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Tam McTavish | 10.13.2018

Black Diamond Stance Belay Parka specs

  • Shell: 40d nylon plain-weave with DWR finish (100% nylon)
  • Insulation: 2L ThermoLite® (180 g, 100% polyester)
  • Lining: 40d nylon plain-weave (100% nylon)
  • Weight: 760 g (1 lb 10.8 oz)

Where to Buy

$229.00 • Black Diamond | Amazon | MoosejawBackcountry

The Bottom Line: An excellent belaying parka that is the warmest jacket for the cheapest price. The parka is warm, comfortable, packs down small, and doesn't weigh much at all. Great for very cold belaying at the crag and wet alpine climbs, it is the best value on the market.


The lower zipper easily unzips, making it easy to stay on belay without losing warmth. Tam McTavish.

After my Outdoor Research Chaos failed to keep me warm at -25 degrees, I began looking for another belay jacket. After much hemming and hawing between the DAS Parka from Patagonia and the Cierco from Arc'teryx, I opted for the Black Diamond Stance.

It quickly became my staple jacket. Putting it on is like wearing a sleeping bag that you can easily move in. The warmth is superb, especially given the low retail price. When not moving, I start to generally get cold around -30 degrees. I would rate it comparable to the Marmot Guides Down Jacket or The North Face Nuptse. It's definitely the warmest synthetic parka I have experienced. Considering its synthetic fill, it far exceeds warmth expectations.

Its fit is a bit odd, but for me works well. I am 5 feet, 10 inches with a very slim build, long torso, and medium arms. For me, the parka is perfect. It's a narrow fit at the waist, but quite wide up top to fit loads of layers underneath. The narrow waist is excellent for trapping in heat, and the two-way zipper means you can open the waist up to belay.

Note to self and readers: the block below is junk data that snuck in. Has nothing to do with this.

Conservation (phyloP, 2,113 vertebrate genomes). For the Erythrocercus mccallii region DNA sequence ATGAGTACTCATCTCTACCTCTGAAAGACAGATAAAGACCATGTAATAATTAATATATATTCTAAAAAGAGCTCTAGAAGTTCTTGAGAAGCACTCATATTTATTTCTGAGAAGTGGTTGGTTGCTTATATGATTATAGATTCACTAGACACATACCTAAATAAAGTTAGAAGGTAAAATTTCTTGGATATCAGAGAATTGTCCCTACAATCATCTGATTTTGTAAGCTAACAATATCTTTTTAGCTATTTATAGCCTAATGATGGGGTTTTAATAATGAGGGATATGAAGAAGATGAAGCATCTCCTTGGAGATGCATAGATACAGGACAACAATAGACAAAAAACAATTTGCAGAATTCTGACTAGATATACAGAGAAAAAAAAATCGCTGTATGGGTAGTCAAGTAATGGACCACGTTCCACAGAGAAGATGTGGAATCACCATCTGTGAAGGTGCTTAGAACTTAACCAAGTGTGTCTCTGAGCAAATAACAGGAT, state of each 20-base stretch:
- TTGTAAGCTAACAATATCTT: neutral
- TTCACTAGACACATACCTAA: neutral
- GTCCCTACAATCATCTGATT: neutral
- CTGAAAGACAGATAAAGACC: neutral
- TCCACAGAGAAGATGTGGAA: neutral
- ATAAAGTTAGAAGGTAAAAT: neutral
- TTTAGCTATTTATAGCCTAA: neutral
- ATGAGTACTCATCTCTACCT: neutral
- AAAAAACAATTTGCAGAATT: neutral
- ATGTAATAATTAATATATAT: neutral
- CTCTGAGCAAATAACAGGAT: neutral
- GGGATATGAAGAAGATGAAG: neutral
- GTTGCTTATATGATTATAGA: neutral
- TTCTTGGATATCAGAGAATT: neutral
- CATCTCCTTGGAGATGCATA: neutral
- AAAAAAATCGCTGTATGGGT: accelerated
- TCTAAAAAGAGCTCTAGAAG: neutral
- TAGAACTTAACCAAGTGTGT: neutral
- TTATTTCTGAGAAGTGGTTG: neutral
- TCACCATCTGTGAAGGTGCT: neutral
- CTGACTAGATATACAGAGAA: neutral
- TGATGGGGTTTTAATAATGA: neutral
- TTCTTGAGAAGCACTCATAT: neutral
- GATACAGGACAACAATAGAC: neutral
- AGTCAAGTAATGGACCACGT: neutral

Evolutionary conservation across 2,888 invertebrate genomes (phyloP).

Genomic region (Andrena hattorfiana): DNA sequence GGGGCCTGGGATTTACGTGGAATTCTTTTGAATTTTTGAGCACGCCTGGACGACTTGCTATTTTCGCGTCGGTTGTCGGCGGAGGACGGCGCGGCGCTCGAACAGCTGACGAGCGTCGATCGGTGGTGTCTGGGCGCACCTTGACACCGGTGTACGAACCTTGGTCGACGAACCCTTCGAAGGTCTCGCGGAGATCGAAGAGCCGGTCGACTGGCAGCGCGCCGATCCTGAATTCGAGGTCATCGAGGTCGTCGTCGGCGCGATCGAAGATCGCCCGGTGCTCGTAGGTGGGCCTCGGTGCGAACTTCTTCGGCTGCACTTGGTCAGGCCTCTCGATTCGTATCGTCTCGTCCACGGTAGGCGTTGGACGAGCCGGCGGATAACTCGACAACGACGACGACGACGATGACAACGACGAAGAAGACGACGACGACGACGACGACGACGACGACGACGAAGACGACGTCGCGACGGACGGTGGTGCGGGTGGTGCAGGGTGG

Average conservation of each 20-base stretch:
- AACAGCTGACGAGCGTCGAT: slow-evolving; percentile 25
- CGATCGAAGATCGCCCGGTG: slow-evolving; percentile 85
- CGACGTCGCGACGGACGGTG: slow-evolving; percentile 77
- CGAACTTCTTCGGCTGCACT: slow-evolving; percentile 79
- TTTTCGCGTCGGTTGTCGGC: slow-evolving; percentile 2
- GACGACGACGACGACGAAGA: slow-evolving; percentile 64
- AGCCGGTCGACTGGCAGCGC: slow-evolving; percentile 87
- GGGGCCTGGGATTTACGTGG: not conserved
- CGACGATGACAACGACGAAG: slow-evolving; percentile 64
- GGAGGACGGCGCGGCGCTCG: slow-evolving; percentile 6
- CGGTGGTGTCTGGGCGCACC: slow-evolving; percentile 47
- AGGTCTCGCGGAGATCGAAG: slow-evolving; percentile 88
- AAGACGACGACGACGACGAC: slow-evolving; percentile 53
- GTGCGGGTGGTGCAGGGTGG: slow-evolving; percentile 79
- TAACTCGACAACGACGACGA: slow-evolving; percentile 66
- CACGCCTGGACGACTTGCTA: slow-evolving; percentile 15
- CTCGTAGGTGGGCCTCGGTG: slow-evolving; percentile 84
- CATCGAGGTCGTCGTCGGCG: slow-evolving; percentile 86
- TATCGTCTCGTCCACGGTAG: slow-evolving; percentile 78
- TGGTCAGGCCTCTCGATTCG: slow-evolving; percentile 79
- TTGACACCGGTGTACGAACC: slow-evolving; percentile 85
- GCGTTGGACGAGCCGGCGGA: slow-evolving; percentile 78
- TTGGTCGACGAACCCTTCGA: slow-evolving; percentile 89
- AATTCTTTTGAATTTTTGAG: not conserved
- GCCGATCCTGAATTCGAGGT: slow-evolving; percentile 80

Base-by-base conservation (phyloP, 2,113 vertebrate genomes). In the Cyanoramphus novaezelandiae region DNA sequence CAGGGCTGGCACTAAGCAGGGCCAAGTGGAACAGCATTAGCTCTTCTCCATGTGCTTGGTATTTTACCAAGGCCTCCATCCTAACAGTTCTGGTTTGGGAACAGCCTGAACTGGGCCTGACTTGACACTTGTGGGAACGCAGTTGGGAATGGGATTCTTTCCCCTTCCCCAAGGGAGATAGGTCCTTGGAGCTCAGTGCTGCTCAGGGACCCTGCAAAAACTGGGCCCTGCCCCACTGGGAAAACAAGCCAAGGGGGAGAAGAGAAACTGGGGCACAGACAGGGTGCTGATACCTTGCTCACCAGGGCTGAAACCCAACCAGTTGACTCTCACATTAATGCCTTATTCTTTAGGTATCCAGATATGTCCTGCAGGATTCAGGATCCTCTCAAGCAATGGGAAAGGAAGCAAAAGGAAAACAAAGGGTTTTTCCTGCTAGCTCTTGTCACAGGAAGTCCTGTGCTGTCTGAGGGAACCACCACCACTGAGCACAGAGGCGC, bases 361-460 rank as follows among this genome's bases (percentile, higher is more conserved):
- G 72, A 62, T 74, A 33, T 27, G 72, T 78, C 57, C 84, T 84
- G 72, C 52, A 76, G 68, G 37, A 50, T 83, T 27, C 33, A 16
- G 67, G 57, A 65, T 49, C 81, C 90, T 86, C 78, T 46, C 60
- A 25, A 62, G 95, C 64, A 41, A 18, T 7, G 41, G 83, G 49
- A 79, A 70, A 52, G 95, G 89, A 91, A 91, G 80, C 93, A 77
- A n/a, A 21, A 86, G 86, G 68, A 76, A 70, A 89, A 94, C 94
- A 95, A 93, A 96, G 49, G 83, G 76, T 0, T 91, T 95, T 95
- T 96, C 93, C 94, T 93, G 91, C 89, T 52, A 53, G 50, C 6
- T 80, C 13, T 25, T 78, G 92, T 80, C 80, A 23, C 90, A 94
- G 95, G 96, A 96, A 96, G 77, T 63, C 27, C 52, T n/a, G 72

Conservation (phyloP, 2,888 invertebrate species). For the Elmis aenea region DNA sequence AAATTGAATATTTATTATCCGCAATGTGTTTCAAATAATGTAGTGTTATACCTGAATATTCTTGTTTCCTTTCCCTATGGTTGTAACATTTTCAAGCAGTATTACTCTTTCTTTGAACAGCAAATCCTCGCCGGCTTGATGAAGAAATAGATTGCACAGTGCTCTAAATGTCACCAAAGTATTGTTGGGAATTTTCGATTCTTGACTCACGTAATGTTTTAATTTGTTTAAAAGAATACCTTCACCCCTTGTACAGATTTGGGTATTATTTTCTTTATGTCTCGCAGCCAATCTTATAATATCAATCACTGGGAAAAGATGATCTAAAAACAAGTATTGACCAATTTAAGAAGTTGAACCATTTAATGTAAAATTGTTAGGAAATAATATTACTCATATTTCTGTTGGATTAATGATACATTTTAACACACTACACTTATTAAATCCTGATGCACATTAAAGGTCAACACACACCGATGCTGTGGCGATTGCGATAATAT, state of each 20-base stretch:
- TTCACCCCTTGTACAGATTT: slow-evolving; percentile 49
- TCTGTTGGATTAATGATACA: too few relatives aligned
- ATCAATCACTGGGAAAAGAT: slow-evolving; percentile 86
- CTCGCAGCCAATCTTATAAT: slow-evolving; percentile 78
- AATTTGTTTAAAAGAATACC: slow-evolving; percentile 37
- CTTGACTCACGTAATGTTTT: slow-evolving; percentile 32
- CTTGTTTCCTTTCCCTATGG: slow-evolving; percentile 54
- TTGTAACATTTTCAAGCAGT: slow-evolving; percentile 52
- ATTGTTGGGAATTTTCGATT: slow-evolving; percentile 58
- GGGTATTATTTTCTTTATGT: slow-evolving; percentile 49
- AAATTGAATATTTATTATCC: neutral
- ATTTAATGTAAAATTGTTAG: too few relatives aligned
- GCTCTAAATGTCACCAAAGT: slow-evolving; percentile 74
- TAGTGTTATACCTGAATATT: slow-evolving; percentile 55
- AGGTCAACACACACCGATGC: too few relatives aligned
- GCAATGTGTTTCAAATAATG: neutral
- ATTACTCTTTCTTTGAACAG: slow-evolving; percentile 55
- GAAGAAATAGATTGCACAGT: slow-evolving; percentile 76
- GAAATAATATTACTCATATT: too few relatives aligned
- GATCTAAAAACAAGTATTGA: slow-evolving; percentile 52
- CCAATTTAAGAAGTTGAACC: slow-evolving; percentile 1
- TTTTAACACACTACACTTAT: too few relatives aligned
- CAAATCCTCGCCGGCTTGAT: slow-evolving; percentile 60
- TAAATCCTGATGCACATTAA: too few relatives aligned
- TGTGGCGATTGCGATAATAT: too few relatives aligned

I have on occasion had to climb or ski in it, and that was tricky. Moving about a campsite, it never feels too bulky when working the stove or setting up a tent. But it's definitely not a movement-optimized piece, and I wouldn't climb in it unless truly desperate, which is about what one would expect for a belay jacket if not a little better.

The hood is massive and very thickly insulated. It's super comfy and really feels warm. When zipped up, it covers the tip of my nose. The sleeves are different than most parkas, as they are very tight-fit stretch fabric (similar to an Atom LT). I really like this, because when you're switching gloves frequently they don't bunch up against Velcro straps or extra material. I've never worn a helmet this hood didn't fit over.

As for pockets, there are two zippered hand-warming pockets, two external chest pockets, and two internal glove pockets. I prefer the Chaos for its non-zippered hand-warming pockets, and one internal, one external chest pocket, but I appreciate two glove pockets on each side of the jacket. It helps to bulk the jacket up and keep it warm.

So far the parka seems to shed moisture fine, though I haven't truly tested it yet. It's very warm, but I have felt slight winds push it around. Pertex Endurance, with its wind-resistant finish, would have been a better choice if you ask me, but the jacket still holds up well in -25 degrees. 

Its minor flaws are not deal-breakers; they are really quite forgettable.

Testing Conditions: Belaying Canadian Rockies ice climbing down to -35 degrees, and ski mountaineering on a winter icefield in -42 degrees. Also used for winter camping and in wetter conditions.


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